Glencore and Xstrata Announce $90B Merger

Mining firm Xstrata has formally announced plans to merge with Glencore, the world’s largest commodity trader, in a deal valuing the new business at $90 billion.

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Xstrata, which could comprise $39 billion of the combined business, announced the merger at the same time it revealed a 20 percent increase in profits for 2011, to $5.9 billion.

But two of the top 10 shareholders in Xstrata — Standard Life Investments and Schroders — have already said they will vote against a takeover by Glencore, as they believe it undervalues their shares.

Glencore seeks to buy the remaining 66 percent of Xstrata for $41 billion in a deal designed to create a company to rival mining heavyweights like BHP Billiton (NYSE:BHP) and Rio Tinto (NYSE:RIO).

The deal needs to be approved by 75 percent of shareholders excluding Glencore, which is barred from voting. Standard Life and Schroders together own 3.6 percent of Xstrata, but 5.6 percent of the shares needed for approval. Their stand may also persuade others to follow suit.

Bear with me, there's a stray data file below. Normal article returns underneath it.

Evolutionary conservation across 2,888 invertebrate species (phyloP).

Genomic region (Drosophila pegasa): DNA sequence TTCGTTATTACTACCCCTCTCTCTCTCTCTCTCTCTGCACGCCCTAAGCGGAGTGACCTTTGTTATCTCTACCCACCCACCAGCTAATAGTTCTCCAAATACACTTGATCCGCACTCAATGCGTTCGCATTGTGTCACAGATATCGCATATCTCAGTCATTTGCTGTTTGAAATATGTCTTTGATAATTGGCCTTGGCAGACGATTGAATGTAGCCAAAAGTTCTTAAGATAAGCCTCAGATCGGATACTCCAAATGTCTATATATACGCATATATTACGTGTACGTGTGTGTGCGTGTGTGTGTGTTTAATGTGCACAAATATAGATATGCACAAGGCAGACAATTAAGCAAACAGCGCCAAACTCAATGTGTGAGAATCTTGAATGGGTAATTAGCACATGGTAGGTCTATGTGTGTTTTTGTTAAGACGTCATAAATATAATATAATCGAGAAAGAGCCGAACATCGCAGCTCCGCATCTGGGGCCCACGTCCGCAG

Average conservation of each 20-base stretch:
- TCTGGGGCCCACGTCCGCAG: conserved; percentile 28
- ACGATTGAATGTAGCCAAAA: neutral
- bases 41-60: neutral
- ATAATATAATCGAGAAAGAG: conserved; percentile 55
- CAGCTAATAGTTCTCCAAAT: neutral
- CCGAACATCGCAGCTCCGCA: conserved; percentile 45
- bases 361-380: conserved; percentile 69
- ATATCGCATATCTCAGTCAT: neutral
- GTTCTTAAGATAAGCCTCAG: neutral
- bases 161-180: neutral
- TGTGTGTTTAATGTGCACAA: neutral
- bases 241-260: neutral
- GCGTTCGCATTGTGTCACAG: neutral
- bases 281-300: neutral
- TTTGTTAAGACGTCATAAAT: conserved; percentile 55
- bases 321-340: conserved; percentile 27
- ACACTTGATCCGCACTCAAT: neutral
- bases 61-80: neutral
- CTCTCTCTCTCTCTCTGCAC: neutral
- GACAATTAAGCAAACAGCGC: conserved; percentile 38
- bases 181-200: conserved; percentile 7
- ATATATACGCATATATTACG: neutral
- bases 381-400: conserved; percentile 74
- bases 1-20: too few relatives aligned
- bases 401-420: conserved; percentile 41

Broker Liberum Capital said in a note: “Only 16 percent of Xstrata’s register have to vote against the deal to block it, which means there is a significant risk Glencore’s proposal isn’t passed.”

Xstrata shareholders other than Glencore will hold 45 percent of the new company, even though Xstrata assets would comprise about 65 percent of the new group’s asset value.

Glencore will issue 2.8 new shares for every Xstrata share in a deal said to be a “merger of equals.” That ratio gives Xstrata shareholders a 15.2 percent premium on their closing share price last Wednesday, before word of the merger talks leaked.

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